Carbon nanocoils: Synthesis, properties and applications

Journal of Material Sciences & Engineering

ISSN: 2169-0022

Open Access

Carbon nanocoils: Synthesis, properties and applications

16th International Conference on Emerging Materials and Nanotechnology

March 22-23, 2018 | London, UK

Lujun Pan and Zhenlin Wu

Dalian University of Technology, China

Scientific Tracks Abstracts: J Material Sci Eng

Abstract :

Due to their specular 3D helical morphology, carbon nanocoils (CNCs) have excellent electromechanical properties, which show potential applications in super capacitors, field-emission devices, microwave absorption materials, near-infrared detectors, elastic composites, and strain sensors. This report focuses on the application of flexible strain sensors using CNCs as sensing medium. The electrical conductivity of a single CNC is investigated over a wide temperature range from 4 to 300 K. It is found that the smaller the line diameter of the CNC, the bigger the size of the crystalline grain, which results in the better crystallinity and conductivity. Moreover, the temperature behavior of ρ(T) reveals that the intrinsic electric-transport mechanisms through a single helical CNC are mainly due to a combination conduction processes of the thermal activation, the nearest-neighbor hopping, and variable range hopping. A straightforward method for measuring Youngâ??s modulus of single CNCs is proposed. Acting as a 1D nano-oscillator, a CNC cantilever was stimulated to vibrate under an alternating electric field. Using a classical continuum model, a formula that accounts for the frequency response of vibration was deduced, and this formula was used to accurately determine the resonance frequency of the CNC. Youngâ??s modulus was calculated from the resonance frequency using a theory based on material mechanics. It was found that Youngâ??s modulus is depend on graphitization of the CNCs. Based on the electromechanical properties, CNCs for the electrodes of super capacitors, surface enhanced Raman spectroscopy and microwave absorbers, single CNC units for near-infrared detectors, surface tension detectors, strain sensors and the CNC networks for wearable devices and micro-electro-mechanical systems have been studied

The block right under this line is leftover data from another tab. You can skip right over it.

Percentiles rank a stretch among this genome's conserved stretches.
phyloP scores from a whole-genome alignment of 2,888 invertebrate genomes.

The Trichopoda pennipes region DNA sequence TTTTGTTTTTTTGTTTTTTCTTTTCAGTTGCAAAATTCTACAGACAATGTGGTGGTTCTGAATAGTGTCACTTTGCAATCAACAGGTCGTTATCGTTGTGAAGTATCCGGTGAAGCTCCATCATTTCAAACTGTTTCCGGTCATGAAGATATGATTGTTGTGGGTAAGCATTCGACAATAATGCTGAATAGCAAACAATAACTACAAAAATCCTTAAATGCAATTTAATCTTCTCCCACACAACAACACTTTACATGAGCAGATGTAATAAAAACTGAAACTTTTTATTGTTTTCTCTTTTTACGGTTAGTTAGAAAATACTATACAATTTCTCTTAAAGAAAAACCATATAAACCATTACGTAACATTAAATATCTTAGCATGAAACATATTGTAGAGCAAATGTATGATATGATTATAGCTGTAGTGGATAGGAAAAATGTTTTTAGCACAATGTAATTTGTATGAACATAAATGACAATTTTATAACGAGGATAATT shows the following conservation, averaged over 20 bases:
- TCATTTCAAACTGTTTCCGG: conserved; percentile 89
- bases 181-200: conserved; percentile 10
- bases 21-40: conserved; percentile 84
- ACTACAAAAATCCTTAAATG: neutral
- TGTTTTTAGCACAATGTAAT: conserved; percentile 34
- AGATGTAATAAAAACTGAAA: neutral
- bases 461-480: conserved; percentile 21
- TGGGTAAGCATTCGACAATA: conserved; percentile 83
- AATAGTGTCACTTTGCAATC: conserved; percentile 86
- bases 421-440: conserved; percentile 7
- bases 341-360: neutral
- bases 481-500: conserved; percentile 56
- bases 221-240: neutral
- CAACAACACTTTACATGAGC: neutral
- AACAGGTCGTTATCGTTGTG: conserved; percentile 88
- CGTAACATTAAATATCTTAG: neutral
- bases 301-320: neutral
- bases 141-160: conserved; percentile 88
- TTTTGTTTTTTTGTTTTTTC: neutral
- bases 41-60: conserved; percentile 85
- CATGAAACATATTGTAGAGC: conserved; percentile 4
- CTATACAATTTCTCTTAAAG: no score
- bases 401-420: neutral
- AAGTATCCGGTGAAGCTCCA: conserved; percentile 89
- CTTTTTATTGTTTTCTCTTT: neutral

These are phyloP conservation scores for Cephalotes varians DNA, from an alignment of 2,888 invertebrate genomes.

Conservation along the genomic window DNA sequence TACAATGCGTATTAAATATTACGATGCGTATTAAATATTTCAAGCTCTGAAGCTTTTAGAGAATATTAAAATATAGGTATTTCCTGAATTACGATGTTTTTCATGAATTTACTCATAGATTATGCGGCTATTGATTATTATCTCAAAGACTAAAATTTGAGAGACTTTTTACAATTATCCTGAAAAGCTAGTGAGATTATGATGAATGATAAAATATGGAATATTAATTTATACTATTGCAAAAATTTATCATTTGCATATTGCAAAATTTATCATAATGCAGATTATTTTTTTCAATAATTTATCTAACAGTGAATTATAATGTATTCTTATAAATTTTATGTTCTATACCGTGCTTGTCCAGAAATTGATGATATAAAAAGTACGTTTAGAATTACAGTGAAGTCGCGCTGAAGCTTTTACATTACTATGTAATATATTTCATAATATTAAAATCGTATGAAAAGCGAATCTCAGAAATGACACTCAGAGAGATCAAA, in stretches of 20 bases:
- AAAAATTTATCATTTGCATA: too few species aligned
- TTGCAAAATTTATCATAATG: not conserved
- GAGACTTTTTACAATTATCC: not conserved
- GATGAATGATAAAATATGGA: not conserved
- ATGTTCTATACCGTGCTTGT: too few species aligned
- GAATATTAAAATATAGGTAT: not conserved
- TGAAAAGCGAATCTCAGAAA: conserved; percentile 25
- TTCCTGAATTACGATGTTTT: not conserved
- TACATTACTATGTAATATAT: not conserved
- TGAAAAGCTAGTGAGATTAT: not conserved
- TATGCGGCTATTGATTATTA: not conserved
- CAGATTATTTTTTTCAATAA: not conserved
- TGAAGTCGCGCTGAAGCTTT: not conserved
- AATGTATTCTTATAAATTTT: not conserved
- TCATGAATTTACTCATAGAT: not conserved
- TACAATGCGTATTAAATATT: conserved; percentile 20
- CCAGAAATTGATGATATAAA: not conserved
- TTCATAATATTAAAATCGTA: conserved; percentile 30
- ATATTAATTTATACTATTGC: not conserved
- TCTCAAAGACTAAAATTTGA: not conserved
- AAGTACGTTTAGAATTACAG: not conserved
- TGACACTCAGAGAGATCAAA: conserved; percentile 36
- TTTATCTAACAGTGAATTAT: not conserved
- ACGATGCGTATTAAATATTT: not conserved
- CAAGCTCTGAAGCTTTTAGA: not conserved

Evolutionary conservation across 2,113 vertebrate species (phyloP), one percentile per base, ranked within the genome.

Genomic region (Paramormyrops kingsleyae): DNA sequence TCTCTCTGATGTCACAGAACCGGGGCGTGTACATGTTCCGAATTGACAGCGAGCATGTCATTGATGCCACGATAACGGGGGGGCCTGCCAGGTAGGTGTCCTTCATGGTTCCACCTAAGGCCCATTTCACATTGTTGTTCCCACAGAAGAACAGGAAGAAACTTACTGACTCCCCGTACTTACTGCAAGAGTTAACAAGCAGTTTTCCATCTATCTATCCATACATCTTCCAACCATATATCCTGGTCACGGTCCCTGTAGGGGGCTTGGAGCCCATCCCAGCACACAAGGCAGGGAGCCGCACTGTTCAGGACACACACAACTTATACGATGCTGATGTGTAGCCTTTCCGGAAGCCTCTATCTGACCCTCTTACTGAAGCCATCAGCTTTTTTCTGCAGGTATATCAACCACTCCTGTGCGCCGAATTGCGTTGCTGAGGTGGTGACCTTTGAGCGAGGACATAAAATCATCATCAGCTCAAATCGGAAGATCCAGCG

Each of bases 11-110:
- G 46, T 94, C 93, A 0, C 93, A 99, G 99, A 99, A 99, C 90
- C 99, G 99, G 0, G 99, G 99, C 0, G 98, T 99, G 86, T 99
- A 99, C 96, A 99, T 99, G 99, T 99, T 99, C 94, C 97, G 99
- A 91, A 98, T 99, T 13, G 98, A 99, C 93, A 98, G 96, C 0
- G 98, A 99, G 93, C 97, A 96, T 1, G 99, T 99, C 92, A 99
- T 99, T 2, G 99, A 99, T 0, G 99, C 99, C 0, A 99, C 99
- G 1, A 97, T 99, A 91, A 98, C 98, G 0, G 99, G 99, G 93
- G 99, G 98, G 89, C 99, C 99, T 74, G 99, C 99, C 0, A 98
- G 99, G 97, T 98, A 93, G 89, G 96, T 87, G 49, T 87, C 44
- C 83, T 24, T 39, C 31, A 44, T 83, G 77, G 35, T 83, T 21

Biography :

Lujun Pan received his doctoral degree at Osaka Prefecture University in 2000, and became an assistant professor at the same university. In 2007, he returned back to China and worked in Dalian University of Technology as a professor. He is directing the research center of nanomaterials and optoelectronic technology. His research interesting is in carbon nanomaterials, including the synthesis of carbon nanotubes, carbon nanocoils and graphenes, their physical properties and potential applications in field emission devices, MEMS and NEMS, super capacitors and strain sensors. He has managed or participated many research projects in Japan and China and international collaborations, and published over 100 papers in the relative international journals, and also edited or took part in the writing of 5 books.

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